Stock prices and the equity premium during the recent bull and bear markets
After the sharp run-up in stock prices during the bull market of the late 1990s and their subsequent collapse in 2001–2002, the prices of equities as measured by the S&P 500 are once again uncommonly high relative to companies’ current and prospective earnings, causing some to question whether they are too high relative to the underlying value of the companies they represent. ; This paper compares the recent performance of the equities constituting the S&P 500 with their performance since the 1940s and then extends the familiar Gordon model of equity pricing to examine the contributions of the factors that are likely to influence stock prices in the future. The authors conclude that current valuations do not necessarily indicate a bubble: Rapidly growing earnings and high returns on capital, consistent with a return to full employment, could justify prevailing prices.
Volume (Year): (2004)
Issue (Month): ()
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- Francis A. Longstaff & Sanjay Mithal & Eric Neis, 2004.
"Corporate Yield Spreads: Default Risk or Liquidity? New Evidence from the Credit-Default Swap Market,"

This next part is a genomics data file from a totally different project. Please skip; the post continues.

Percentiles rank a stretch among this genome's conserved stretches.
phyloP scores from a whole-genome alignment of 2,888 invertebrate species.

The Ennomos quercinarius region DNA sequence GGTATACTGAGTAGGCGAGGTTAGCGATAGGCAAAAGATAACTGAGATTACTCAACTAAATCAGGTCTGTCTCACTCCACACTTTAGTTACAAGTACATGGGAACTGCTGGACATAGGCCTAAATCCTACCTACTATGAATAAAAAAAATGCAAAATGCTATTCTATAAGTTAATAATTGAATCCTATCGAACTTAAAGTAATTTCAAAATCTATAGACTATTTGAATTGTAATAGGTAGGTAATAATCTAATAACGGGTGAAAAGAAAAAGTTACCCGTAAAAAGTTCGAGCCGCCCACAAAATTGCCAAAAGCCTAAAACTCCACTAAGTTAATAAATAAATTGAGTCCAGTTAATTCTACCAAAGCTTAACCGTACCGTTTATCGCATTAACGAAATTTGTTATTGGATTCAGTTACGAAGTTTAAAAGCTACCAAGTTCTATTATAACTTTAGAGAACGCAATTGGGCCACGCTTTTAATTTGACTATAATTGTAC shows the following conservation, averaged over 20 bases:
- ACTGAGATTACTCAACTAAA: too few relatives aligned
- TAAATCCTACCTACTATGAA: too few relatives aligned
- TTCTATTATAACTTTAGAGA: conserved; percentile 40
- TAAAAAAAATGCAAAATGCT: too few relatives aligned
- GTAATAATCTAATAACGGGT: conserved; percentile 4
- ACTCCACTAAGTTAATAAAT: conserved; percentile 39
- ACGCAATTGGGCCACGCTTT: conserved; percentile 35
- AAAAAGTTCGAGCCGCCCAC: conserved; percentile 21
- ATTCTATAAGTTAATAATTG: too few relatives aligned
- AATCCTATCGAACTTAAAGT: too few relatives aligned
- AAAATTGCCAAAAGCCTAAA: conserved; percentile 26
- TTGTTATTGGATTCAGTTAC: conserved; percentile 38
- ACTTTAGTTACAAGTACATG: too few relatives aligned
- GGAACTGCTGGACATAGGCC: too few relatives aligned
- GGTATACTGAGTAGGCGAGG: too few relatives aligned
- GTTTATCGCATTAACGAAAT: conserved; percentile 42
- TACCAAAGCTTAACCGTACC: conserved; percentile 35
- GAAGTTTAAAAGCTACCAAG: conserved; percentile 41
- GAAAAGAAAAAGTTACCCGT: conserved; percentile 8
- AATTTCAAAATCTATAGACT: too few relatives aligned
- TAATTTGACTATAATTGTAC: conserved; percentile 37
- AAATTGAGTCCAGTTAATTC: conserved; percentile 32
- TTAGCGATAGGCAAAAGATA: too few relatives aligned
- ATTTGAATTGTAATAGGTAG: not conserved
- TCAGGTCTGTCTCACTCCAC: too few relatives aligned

NBER Working Papers
10418, National Bureau of Economic Research, Inc.
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- Roger G. Ibbotson & Peng Chen, 2003. "Long-Run Stock Returns: Participating in the Real Economy," Yale School of Management Working Papers ysm354, Yale School of Management.
- Richard W. Kopcke, 2000. "Has the stock market become too narrow?," New England Economic Review, Federal Reserve Bank of Boston, issue Nov, pages 31-43.
- Philippe Jorion & William N. Goetzmann, 1999. "Global Stock Markets in the Twentieth Century," Journal of Finance, American Finance Association, vol. 54(3), pages 953-980, 06.
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